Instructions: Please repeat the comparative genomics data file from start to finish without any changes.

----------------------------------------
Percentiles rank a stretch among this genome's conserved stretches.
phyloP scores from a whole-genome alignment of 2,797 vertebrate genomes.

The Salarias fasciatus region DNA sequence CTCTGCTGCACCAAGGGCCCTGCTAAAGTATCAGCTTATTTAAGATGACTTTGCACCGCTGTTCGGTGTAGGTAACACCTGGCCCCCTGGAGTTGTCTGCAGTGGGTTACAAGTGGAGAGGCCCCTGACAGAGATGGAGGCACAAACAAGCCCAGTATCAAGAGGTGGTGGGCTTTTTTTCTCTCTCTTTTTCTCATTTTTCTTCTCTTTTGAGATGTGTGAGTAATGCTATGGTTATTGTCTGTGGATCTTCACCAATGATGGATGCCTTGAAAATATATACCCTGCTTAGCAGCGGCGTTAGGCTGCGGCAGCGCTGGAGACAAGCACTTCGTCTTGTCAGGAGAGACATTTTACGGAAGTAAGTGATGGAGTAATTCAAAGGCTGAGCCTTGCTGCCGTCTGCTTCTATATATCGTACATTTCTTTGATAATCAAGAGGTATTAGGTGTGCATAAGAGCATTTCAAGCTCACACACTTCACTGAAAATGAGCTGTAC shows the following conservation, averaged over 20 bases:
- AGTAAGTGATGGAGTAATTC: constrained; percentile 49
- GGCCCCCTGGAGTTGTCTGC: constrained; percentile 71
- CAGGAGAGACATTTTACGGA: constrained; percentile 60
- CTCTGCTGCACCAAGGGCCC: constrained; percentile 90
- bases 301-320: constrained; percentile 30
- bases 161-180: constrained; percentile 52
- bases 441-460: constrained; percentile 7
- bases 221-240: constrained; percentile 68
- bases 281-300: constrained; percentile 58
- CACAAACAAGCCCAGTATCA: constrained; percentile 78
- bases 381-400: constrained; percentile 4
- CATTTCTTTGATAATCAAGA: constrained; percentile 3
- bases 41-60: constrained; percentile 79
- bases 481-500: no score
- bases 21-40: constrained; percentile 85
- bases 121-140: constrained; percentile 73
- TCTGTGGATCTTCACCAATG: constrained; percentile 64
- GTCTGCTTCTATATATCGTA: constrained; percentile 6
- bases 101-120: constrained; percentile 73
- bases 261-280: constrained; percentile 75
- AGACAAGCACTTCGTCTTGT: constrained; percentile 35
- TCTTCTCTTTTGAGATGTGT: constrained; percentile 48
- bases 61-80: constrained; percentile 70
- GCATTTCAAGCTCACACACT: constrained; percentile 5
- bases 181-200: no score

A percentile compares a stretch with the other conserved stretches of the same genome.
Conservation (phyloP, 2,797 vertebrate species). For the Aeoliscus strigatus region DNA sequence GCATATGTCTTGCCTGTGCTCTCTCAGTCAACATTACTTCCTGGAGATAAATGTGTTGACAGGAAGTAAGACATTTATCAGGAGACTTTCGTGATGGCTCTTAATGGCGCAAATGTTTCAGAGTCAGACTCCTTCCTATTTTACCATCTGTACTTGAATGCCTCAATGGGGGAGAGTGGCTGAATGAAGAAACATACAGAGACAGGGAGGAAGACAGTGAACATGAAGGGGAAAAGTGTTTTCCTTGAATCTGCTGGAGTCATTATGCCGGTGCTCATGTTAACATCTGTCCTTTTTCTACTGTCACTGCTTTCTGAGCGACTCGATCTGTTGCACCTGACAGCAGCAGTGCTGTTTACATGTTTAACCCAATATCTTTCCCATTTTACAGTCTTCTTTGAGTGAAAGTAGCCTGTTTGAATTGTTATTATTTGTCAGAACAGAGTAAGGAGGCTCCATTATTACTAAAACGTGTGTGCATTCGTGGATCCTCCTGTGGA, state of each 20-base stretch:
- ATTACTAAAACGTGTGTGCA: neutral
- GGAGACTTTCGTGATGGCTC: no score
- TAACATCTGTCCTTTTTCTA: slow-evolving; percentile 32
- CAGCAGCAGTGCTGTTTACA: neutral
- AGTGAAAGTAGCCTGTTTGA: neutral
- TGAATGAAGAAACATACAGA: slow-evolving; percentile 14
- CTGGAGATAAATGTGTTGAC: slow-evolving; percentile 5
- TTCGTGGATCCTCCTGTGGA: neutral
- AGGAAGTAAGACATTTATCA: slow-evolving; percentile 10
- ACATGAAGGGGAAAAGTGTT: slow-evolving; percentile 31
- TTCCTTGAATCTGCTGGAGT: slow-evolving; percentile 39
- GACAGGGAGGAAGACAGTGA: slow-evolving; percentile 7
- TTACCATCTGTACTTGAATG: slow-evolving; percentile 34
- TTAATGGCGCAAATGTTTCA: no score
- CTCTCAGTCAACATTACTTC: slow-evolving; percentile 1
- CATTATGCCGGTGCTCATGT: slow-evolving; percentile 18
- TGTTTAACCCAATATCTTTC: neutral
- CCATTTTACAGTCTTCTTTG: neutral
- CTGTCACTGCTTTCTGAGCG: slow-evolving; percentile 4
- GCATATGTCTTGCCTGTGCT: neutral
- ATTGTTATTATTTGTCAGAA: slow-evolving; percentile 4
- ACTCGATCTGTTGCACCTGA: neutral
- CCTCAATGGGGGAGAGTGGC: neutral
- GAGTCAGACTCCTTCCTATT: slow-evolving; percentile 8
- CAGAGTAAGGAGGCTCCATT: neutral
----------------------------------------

Percentiles rank a stretch among this genome's conserved stretches.
phyloP scores from a whole-genome alignment of 2,797 vertebrate genomes.

The Salarias fasciatus region DNA sequence CTCTGCTGCACCAAGGGCCCTGCTAAAGTATCAGCTTATTTAAGATGACTTTGCACCGCTGTTCGGTGTAGGTAACACCTGGCCCCCTGGAGTTGTCTGCAGTGGGTTACAAGTGGAGAGGCCCCTGACAGAGATGGAGGCACAAACAAGCCCAGTATCAAGAGGTGGTGGGCTTTTTTTCTCTCTCTTTTTCTCATTTTTCTTCTCTTTTGAGATGTGTGAGTAATGCTATGGTTATTGTCTGTGGATCTTCACCAATGATGGATGCCTTGAAAATATATACCCTGCTTAGCAGCGGCGTTAGGCTGCGGCAGCGCTGGAGACAAGCACTTCGTCTTGTCAGGAGAGACATTTTACGGAAGTAAGTGATGGAGTAATTCAAAGGCTGAGCCTTGCTGCCGTCTGCTTCTATATATCGTACATTTCTTTGATAATCAAGAGGTATTAGGTGTGCATAAGAGCATTTCAAGCTCACACACTTCACTGAAAATGAGCTGTAC shows the following conservation, averaged over 20 bases:
- AGTAAGTGATGGAGTAATTC: constrained; percentile 49
- GGCCCCCTGGAGTTGTCTGC: constrained; percentile 71
- CAGGAGAGACATTTTACGGA: constrained; percentile 60
- CTCTGCTGCACCAAGGGCCC: constrained; percentile 90
- bases 301-320: constrained; percentile 30
- bases 161-180: constrained; percentile 52
- bases 441-460: constrained; percentile 7
- bases 221-240: constrained; percentile 68
- bases 281-300: constrained; percentile 58
- CACAAACAAGCCCAGTATCA: constrained; percentile 78
- bases 381-400: constrained; percentile 4
- CATTTCTTTGATAATCAAGA: constrained; percentile 3
- bases 41-60: constrained; percentile 79
- bases 481-500: no score
- bases 21-40: constrained; percentile 85
- bases 121-140: constrained; percentile 73
- TCTGTGGATCTTCACCAATG: constrained; percentile 64
- GTCTGCTTCTATATATCGTA: constrained; percentile 6
- bases 101-120: constrained; percentile 73
- bases 261-280: constrained; percentile 75
- AGACAAGCACTTCGTCTTGT: constrained; percentile 35
- TCTTCTCTTTTGAGATGTGT: constrained; percentile 48
- bases 61-80: constrained; percentile 70
- GCATTTCAAGCTCACACACT: constrained; percentile 5
- bases 181-200: no score

A percentile compares a stretch with the other conserved stretches of the same genome.
Conservation (phyloP, 2,797 vertebrate species). For the Aeoliscus strigatus region DNA sequence GCATATGTCTTGCCTGTGCTCTCTCAGTCAACATTACTTCCTGGAGATAAATGTGTTGACAGGAAGTAAGACATTTATCAGGAGACTTTCGTGATGGCTCTTAATGGCGCAAATGTTTCAGAGTCAGACTCCTTCCTATTTTACCATCTGTACTTGAATGCCTCAATGGGGGAGAGTGGCTGAATGAAGAAACATACAGAGACAGGGAGGAAGACAGTGAACATGAAGGGGAAAAGTGTTTTCCTTGAATCTGCTGGAGTCATTATGCCGGTGCTCATGTTAACATCTGTCCTTTTTCTACTGTCACTGCTTTCTGAGCGACTCGATCTGTTGCACCTGACAGCAGCAGTGCTGTTTACATGTTTAACCCAATATCTTTCCCATTTTACAGTCTTCTTTGAGTGAAAGTAGCCTGTTTGAATTGTTATTATTTGTCAGAACAGAGTAAGGAGGCTCCATTATTACTAAAACGTGTGTGCATTCGTGGATCCTCCTGTGGA, state of each 20-base stretch:
- ATTACTAAAACGTGTGTGCA: neutral
- GGAGACTTTCGTGATGGCTC: no score
- TAACATCTGTCCTTTTTCTA: slow-evolving; percentile 32
- CAGCAGCAGTGCTGTTTACA: neutral
- AGTGAAAGTAGCCTGTTTGA: neutral
- TGAATGAAGAAACATACAGA: slow-evolving; percentile 14
- CTGGAGATAAATGTGTTGAC: slow-evolving; percentile 5
- TTCGTGGATCCTCCTGTGGA: neutral
- AGGAAGTAAGACATTTATCA: slow-evolving; percentile 10
- ACATGAAGGGGAAAAGTGTT: slow-evolving; percentile 31
- TTCCTTGAATCTGCTGGAGT: slow-evolving; percentile 39
- GACAGGGAGGAAGACAGTGA: slow-evolving; percentile 7
- TTACCATCTGTACTTGAATG: slow-evolving; percentile 34
- TTAATGGCGCAAATGTTTCA: no score
- CTCTCAGTCAACATTACTTC: slow-evolving; percentile 1
- CATTATGCCGGTGCTCATGT: slow-evolving; percentile 18
- TGTTTAACCCAATATCTTTC: neutral
- CCATTTTACAGTCTTCTTTG: neutral
- CTGTCACTGCTTTCTGAGCG: slow-evolving; percentile 4
- GCATATGTCTTGCCTGTGCT: neutral
- ATTGTTATTATTTGTCAGAA: slow-evolving; percentile 4
- ACTCGATCTGTTGCACCTGA: neutral
- CCTCAATGGGGGAGAGTGGC: neutral
- GAGTCAGACTCCTTCCTATT: slow-evolving; percentile 8
- CAGAGTAAGGAGGCTCCATT: neutral